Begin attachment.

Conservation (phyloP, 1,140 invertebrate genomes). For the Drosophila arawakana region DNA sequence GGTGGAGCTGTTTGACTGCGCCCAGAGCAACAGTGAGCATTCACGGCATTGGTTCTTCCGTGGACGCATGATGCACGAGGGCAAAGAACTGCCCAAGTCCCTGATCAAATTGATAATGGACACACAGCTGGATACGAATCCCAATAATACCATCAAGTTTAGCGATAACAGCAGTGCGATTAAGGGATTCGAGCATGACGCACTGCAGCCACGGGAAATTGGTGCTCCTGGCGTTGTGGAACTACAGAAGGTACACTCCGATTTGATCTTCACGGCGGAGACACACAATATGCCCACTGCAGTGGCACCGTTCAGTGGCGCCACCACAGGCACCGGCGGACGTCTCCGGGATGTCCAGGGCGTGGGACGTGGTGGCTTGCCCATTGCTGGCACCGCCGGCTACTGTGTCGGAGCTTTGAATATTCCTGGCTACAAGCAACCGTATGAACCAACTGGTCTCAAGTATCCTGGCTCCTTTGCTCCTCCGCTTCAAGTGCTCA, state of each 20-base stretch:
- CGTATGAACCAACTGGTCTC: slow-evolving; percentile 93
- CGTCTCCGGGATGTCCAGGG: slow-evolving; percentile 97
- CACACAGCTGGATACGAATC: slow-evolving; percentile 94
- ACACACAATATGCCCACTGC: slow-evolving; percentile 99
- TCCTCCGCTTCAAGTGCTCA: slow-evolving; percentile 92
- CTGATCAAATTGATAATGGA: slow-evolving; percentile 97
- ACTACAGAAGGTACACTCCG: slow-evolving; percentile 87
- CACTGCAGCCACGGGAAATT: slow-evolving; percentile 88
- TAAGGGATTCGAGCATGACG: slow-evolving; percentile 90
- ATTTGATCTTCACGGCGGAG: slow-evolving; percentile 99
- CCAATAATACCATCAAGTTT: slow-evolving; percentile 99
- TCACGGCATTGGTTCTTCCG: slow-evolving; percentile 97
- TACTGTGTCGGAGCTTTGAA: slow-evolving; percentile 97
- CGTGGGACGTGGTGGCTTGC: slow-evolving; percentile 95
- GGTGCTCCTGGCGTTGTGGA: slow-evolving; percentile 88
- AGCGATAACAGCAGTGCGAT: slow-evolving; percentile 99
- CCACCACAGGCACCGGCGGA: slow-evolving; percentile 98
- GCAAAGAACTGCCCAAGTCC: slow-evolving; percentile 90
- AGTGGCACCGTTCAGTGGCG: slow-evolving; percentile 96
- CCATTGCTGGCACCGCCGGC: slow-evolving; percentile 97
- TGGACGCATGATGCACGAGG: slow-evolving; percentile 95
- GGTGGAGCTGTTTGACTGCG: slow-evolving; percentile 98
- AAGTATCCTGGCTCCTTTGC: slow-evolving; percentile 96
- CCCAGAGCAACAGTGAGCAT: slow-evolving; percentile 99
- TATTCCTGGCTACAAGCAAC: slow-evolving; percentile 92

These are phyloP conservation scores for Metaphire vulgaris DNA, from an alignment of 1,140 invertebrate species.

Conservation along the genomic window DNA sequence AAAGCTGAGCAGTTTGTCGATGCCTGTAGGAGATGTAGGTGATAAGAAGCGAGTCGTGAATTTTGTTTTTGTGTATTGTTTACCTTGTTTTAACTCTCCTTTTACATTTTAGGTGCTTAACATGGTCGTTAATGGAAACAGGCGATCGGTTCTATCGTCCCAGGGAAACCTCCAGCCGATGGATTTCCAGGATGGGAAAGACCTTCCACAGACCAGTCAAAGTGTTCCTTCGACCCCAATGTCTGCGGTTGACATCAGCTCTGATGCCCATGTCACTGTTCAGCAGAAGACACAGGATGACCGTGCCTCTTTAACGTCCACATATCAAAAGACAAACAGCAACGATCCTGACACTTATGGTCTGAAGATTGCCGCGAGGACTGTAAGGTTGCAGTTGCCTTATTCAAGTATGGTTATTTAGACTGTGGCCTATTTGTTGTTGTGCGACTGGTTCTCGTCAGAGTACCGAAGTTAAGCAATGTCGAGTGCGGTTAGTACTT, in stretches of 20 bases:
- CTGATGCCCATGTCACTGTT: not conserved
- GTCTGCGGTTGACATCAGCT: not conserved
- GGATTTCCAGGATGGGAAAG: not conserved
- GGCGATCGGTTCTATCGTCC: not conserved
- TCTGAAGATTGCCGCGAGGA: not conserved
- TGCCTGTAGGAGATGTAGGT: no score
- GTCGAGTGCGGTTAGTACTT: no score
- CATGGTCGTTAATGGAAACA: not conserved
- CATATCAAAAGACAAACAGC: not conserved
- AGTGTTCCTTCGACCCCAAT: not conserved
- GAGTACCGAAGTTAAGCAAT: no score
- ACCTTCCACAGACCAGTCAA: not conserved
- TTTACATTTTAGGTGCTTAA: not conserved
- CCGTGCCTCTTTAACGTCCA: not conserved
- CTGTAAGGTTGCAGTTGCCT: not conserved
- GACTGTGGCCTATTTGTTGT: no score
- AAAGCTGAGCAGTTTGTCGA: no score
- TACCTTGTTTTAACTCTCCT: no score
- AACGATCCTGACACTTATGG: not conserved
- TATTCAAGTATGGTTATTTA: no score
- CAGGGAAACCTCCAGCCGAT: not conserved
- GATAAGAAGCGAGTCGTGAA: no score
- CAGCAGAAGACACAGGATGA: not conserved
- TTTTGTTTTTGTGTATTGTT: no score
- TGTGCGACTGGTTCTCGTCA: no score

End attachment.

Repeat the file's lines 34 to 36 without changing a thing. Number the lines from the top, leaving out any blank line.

- TGCCTGTAGGAGATGTAGGT: no score
- GTCGAGTGCGGTTAGTACTT: no score
- CATGGTCGTTAATGGAAACA: not conserved